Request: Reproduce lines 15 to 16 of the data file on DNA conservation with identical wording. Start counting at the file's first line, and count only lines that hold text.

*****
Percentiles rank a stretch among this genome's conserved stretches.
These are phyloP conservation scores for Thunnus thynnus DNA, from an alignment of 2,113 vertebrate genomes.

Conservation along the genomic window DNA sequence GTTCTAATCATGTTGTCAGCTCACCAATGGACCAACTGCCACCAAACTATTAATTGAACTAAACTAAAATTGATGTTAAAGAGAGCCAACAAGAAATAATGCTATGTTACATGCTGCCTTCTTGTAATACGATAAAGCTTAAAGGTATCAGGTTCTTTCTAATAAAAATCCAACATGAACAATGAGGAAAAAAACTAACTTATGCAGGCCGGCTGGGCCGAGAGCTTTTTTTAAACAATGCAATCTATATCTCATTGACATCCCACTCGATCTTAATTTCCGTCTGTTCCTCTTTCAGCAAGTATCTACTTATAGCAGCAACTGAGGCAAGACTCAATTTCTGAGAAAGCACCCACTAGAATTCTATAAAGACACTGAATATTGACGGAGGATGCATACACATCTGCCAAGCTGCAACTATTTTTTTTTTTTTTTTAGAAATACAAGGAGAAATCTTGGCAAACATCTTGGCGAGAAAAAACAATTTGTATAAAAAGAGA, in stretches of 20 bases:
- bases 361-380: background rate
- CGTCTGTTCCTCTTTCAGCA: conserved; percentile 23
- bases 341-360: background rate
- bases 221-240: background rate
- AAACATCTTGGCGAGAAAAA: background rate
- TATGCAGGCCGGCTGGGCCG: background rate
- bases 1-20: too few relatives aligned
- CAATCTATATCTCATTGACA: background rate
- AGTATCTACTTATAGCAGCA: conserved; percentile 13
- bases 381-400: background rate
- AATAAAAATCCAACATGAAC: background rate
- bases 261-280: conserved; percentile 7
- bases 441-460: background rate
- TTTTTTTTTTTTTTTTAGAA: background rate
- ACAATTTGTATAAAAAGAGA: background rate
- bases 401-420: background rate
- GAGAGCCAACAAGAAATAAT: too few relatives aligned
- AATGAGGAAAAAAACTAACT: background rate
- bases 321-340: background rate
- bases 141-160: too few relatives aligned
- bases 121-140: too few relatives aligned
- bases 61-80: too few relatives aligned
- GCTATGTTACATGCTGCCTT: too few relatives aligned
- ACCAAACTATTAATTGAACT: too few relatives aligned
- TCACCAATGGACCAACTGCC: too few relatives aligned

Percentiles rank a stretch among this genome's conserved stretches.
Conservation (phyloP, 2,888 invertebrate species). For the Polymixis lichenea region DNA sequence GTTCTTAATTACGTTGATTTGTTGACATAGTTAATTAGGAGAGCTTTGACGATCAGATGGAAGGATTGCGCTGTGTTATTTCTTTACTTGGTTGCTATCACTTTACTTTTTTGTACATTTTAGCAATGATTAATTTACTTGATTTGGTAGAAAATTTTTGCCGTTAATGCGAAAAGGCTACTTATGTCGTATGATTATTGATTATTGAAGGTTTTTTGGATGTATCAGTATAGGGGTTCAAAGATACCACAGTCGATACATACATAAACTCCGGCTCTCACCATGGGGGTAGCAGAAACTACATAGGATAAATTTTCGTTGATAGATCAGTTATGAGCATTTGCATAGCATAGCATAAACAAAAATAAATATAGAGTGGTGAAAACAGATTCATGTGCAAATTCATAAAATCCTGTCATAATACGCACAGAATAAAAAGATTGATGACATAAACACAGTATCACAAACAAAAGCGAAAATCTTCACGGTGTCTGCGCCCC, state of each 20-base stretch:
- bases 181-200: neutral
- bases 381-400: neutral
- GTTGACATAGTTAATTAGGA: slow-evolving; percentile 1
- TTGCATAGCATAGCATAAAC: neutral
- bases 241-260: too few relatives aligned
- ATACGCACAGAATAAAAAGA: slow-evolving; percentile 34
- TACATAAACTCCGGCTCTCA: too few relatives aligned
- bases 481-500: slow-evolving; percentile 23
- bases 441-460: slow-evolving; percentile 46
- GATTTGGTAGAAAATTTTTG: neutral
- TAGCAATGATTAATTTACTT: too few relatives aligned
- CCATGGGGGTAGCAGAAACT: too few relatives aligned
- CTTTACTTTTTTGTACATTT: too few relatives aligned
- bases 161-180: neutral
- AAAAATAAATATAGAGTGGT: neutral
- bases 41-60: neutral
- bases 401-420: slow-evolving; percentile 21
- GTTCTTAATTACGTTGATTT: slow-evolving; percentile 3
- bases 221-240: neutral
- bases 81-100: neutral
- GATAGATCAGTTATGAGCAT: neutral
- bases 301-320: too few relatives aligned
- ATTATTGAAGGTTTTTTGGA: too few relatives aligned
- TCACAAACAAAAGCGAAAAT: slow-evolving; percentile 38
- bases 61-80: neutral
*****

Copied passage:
- bases 261-280: conserved; percentile 7
- bases 441-460: background rate